New legislation designed to help deliver Nicola Sturgeon’s “defining mission” of driving up standards in Scottish education has been delayed.
John Swinney, the education secretary, said a timetable to publish and consult on a new education bill had slipped, despite a promise that it would be early this year. He said that publication had been moved to “some time” this year because he needed to “chew over” more than 1,000 responses to a governance review. Opposition parties said that the delay raised further doubts over the Scottish government’s claim that education was its top priority.
International advisers appointed by the government dismissed ministers’ claims that closing a poverty-based attainment gulf in education within a decade was a realistic goal.
The deputy first minister said yesterday that he was unlikely to publish a response to the governance review, which closed last month and included proposals for devolving more powers to head teachers and the establishment of new education regions, before the council elections in May. The findings will inform the education bill.
It also emerged yesterday that a consultation on a new school funding formula, due to launch next month, has been temporarily shelved.
Mr Swinney said: “We’ve had 1,100 submissions to the governance review. I’ve got to give every opportunity to chew over what’s been said to do it justice.” Pushed on when an education bill would be published, he said: “Some time during 2017.”
Liz Smith, the Scottish Conservatives education spokeswoman, described the delay as embarrassing. The SNP has been criticised for the amount of time it has devoted to discussing Brexit and the constitution, rather than devolved domestic issues such as education, health and policing.
She said: “People are becoming increasingly suspicious of the SNP’s claim that education is its number one focus. Instead of publishing this bill when it said it would, the SNP has been trying to agitate for another independence referendum, using Brexit as the tool to do that. All the while, standards in schools continue to decline.”
Mr Swinney spent yesterday meeting his council of education advisers, who travelled to Edinburgh from across the world. Members will make recommendations on closing the attainment gap, improvements to Scotland’s curriculum and how best to empower teachers.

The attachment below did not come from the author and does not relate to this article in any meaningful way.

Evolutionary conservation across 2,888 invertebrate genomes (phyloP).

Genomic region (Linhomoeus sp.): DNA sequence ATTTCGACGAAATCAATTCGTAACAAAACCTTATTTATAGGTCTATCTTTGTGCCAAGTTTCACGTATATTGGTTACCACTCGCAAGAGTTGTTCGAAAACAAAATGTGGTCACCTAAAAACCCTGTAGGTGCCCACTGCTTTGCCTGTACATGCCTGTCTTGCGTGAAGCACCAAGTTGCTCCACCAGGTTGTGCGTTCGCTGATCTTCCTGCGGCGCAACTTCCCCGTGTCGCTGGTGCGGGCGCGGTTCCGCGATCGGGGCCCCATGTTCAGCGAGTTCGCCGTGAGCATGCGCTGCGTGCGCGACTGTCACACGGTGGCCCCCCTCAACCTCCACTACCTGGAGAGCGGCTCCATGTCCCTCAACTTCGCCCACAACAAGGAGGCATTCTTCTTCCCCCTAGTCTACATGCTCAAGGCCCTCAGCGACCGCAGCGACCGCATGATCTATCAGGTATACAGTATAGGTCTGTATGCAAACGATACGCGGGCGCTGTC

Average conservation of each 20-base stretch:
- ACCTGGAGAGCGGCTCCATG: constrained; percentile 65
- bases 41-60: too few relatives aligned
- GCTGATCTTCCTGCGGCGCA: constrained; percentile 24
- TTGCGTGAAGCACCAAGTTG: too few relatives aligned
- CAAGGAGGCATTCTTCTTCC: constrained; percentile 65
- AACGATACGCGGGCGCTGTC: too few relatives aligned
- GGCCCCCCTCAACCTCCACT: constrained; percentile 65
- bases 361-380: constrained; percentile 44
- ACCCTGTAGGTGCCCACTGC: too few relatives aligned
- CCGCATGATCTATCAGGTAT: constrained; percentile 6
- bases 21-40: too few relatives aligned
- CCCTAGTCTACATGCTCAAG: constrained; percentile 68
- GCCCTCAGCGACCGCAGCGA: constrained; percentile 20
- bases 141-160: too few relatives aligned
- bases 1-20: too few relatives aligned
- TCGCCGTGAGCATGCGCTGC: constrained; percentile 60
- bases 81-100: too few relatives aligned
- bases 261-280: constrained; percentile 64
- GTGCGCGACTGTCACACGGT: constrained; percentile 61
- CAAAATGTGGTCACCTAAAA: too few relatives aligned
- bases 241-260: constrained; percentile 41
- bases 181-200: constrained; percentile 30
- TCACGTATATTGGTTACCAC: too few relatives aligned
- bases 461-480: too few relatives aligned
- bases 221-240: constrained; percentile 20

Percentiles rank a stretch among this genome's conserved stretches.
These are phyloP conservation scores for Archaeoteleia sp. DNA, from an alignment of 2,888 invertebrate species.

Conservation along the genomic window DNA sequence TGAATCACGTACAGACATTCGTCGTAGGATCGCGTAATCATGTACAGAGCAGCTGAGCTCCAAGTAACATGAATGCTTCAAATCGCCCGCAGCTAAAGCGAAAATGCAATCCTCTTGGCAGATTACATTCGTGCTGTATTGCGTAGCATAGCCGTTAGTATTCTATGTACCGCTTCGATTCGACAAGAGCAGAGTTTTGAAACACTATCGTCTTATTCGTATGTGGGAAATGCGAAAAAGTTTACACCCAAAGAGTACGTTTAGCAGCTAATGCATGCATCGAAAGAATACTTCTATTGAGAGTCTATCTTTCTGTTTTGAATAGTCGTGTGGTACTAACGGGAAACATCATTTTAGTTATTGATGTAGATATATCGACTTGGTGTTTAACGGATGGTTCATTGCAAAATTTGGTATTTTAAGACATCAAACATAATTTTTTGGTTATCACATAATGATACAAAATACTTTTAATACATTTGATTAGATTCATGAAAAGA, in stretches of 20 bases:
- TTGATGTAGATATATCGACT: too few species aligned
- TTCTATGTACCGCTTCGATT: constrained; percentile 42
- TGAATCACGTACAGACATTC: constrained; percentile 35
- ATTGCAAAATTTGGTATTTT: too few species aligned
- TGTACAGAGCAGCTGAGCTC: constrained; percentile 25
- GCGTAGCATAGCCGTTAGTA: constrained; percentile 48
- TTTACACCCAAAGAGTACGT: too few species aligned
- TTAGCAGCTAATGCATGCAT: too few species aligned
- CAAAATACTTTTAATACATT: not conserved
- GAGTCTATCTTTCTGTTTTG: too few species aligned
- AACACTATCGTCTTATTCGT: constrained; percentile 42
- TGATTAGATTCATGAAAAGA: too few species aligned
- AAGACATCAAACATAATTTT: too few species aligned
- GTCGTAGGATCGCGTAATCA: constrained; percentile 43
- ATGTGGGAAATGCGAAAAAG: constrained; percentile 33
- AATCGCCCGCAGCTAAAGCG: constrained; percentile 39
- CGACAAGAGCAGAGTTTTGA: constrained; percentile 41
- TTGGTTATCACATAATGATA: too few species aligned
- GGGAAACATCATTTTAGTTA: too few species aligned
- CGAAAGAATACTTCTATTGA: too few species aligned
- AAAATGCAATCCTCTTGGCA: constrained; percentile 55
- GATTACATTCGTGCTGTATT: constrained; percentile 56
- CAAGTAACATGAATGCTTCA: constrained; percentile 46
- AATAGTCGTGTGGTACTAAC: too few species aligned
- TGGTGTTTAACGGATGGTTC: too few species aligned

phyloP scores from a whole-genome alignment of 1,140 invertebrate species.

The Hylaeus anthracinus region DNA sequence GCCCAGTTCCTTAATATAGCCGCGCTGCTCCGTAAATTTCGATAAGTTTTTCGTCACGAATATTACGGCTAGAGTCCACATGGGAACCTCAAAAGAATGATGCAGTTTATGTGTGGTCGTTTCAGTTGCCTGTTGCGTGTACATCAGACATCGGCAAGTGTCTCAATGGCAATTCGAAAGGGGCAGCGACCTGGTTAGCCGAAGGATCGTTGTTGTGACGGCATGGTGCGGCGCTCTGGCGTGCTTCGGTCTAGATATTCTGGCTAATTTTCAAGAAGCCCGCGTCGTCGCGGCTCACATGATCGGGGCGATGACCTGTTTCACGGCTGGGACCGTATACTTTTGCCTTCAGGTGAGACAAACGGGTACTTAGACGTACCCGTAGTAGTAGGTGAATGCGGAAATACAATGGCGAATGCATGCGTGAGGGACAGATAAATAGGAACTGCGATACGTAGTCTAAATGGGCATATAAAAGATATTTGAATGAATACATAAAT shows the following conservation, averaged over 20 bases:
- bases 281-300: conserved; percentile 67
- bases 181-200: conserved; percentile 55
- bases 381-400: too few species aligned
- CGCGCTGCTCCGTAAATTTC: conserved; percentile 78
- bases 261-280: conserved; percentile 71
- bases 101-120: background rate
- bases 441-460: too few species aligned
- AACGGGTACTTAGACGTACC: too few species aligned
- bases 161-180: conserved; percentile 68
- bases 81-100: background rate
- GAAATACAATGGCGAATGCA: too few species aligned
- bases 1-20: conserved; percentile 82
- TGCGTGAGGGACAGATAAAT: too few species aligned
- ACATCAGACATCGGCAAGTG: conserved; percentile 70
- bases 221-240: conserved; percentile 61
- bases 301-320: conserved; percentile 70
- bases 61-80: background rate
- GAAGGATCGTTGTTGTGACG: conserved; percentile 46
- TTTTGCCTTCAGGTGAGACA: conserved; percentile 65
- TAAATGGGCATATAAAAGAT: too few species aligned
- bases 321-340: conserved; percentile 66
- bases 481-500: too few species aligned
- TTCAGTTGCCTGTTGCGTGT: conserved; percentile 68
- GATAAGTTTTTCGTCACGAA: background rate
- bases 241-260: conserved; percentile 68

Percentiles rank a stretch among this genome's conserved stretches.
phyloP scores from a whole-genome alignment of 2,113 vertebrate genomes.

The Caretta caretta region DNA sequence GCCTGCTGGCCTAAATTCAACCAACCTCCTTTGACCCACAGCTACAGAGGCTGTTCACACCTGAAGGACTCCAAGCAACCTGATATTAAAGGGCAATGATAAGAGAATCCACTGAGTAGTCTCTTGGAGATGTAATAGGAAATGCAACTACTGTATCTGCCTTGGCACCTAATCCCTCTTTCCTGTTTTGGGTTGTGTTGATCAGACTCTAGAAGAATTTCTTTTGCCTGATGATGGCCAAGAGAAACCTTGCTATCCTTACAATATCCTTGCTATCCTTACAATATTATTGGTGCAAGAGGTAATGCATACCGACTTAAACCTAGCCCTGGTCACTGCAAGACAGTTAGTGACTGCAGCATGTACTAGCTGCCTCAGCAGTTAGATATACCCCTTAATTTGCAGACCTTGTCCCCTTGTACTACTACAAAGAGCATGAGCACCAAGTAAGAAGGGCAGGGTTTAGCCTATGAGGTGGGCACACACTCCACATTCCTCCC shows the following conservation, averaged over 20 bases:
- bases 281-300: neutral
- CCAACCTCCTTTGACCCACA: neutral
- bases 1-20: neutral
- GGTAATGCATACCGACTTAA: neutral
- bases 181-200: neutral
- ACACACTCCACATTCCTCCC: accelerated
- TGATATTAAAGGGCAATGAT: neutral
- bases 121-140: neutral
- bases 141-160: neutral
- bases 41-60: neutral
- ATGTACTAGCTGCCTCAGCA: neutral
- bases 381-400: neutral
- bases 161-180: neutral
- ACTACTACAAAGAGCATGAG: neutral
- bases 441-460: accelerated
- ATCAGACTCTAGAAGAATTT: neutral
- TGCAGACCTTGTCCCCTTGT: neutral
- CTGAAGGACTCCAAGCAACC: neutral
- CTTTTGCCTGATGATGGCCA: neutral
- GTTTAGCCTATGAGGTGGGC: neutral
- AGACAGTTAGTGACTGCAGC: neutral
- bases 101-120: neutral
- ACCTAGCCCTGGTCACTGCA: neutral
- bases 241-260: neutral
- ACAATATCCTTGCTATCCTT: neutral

Carol Campbell, who is from Scotland but based in Canada, and Pasi Sahlberg, from Finland, backed Mr Swinney’s plan to divert £120 million a year directly to head teachers.
Dr Campbell described closing the attainment gap as an extremely important aspiration but said factors beyond classrooms, such as poverty, gender and race, lay behind the gulf. She added: “To fully close the attainment gap is challenging, there is no education system that has done it, but it’s a bold and worthwhile aspiration.”
Dr Sahlberg said: “I don’t think closing entirely the attainment gap is possible.”
Back to basics
Extensive use of high-tech gadgets such as smartphones and tablets is damaging children’s performance at school, an expert adviser to the Scottish government has claimed.
Pasi Sahlberg, a Finnish educator and author, said increased use of the devices may help to explain a decline in standards in Scotland and beyond. He said: “Kids are spending eight, ten, 12 hours with the gadgets. That’s time away from learning.
“This extremely heavy use of technology, multi-tasking homework with gadgets, social media, it must have an impact. We can only have educated opinions on this. Mine would be if reading is becoming more difficult because young people don’t read any more, this is what we need to do in school more — bring books back and start to read.”
John Swinney said that Dr Sahlberg’s point was one that should be looked at carefully.